The people Scott appoints to various state agencies – including the Public Service Department and the Agency of Natural Resources – have leeway in interpreting data about a development’s potential effect on the environment. That can make or break the project’s prospects for getting the necessary certificate of public good from the Public Service Board.
“The governor has put people in agencies who are there because they’ve expressed an ability to support these policies,” Tierney said. “From a Scott administration, I think you could fairly expect to see a Public Service Department that is saying, the public good requires there be no wind on ridgelines, and here’s the evidence.”
Tierney has already shown signs of shifting wind policy. In mid-January, she filed comments to the Public Service Board on proposed new rules governing wind projects’ sound emissions. Tierney recommended that the board lower the sound threshold allowed outside neighboring homes from 45 decibels to 42. She also argued that the board should broaden the range of factors it considers when judging turbine sound to include the impact on neighbors.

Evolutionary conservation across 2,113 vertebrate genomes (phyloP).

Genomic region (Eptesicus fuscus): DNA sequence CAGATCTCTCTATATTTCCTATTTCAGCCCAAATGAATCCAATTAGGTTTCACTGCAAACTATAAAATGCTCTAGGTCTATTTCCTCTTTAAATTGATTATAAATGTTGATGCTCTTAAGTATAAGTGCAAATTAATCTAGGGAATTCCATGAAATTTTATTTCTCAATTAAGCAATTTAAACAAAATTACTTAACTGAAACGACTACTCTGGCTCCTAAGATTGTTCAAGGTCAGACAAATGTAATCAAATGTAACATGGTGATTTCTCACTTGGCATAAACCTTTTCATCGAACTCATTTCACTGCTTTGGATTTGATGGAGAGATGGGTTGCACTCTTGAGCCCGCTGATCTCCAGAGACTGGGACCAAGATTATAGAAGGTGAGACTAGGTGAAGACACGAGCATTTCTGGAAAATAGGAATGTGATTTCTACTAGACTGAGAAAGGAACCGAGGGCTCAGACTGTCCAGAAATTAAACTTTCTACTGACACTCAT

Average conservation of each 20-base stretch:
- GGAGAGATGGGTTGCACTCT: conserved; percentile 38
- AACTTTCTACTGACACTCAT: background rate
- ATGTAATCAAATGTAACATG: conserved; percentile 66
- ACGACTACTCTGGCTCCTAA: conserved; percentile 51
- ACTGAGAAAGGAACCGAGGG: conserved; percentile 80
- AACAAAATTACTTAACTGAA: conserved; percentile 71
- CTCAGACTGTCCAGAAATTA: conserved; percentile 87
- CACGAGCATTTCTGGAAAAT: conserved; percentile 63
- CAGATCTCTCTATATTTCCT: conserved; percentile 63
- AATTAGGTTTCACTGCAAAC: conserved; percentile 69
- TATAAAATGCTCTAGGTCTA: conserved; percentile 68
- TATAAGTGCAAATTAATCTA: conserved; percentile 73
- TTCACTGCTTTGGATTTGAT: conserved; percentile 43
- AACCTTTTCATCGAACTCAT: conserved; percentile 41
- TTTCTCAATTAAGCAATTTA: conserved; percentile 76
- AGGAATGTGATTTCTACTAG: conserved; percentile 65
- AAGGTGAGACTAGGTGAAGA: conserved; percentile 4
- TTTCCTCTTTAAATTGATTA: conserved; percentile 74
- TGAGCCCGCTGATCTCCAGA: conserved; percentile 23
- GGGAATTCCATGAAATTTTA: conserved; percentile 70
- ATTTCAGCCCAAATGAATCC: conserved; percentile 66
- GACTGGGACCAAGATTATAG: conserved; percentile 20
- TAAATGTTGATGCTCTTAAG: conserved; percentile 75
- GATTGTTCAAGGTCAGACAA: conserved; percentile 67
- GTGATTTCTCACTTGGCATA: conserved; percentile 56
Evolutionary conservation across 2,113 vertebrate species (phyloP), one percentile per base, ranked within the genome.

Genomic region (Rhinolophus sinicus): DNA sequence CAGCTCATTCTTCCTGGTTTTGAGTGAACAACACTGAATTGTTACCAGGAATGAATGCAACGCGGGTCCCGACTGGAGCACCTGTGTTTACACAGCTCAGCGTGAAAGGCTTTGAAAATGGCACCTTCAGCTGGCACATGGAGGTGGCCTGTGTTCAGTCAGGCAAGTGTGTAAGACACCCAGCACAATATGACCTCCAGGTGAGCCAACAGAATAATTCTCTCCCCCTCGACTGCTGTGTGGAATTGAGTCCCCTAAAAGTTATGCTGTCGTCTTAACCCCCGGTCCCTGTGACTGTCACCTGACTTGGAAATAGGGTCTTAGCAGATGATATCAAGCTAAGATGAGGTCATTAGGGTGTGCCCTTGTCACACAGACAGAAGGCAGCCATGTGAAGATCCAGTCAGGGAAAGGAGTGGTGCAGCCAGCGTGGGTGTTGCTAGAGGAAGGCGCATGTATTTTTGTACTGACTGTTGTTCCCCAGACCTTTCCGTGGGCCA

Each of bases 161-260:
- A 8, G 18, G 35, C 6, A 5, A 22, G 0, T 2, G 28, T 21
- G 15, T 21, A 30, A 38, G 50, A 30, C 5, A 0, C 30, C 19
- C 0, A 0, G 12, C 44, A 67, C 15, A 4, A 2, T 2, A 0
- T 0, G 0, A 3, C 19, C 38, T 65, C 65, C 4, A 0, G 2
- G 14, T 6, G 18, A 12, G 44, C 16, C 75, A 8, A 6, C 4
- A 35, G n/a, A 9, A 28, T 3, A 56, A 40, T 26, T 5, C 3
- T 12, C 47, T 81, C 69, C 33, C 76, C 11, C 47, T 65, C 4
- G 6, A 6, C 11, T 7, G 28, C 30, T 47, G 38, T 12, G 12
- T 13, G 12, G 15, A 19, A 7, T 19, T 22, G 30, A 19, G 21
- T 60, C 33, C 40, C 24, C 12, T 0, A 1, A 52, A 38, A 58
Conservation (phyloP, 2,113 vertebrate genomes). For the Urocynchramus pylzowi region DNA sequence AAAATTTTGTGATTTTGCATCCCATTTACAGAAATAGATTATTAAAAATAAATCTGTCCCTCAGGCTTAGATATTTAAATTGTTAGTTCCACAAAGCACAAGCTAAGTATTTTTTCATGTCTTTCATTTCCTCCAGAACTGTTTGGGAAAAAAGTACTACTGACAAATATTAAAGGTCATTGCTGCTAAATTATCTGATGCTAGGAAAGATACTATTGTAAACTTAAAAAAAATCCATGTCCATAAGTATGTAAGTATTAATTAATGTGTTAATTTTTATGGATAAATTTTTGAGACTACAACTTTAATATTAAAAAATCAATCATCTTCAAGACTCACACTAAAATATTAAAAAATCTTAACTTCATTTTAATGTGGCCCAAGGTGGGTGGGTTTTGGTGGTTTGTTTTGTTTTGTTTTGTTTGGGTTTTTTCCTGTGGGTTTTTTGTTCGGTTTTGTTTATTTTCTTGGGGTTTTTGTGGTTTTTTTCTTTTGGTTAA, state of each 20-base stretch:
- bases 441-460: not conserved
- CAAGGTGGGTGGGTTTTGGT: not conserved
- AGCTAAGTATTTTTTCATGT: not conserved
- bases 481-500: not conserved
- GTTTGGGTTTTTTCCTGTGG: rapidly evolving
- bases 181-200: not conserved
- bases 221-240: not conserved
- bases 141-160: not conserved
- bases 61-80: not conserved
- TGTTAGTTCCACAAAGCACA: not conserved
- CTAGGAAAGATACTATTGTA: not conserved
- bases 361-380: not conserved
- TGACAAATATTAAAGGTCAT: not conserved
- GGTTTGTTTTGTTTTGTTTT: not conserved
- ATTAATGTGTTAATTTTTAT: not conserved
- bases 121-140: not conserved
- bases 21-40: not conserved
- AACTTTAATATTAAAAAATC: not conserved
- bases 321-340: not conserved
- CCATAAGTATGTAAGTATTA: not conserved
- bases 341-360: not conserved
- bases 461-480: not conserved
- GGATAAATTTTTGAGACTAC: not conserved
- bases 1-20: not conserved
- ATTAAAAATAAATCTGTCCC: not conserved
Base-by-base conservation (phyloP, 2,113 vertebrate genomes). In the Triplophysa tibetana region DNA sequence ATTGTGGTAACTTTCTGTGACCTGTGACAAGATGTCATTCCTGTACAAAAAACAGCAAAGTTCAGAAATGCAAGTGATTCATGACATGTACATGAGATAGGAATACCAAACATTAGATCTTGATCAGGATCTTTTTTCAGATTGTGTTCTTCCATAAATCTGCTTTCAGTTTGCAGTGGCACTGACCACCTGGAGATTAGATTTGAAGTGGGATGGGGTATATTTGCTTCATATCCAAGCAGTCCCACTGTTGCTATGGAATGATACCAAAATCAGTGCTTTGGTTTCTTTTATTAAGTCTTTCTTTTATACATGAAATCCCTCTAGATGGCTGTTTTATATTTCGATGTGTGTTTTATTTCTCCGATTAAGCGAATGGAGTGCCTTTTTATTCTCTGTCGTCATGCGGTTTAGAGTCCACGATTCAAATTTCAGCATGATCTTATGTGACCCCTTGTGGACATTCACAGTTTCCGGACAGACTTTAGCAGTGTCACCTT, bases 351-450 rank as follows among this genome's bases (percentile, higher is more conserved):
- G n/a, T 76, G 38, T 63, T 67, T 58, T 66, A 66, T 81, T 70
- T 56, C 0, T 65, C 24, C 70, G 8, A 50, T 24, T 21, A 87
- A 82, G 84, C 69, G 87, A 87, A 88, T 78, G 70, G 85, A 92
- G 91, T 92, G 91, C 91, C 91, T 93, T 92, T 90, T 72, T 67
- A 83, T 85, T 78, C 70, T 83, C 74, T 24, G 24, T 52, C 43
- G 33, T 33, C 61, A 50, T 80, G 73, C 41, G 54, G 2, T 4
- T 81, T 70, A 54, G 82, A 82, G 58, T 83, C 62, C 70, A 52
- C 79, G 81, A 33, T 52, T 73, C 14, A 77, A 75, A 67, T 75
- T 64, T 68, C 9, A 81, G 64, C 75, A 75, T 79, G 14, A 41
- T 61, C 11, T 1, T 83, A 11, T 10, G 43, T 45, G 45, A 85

Olivia Campbell Andersen, executive director of the trade group Renewable Energy Vermont, called Tierney’s comments “a drastic shift” that could amount to a moratorium. “The requirements go beyond what is technically possible” and would prevent even small wind projects from being built, she said.
Campbell Anderson said the Public Service Department’s interpretations have “a tremendous influence” on the board’s decisions.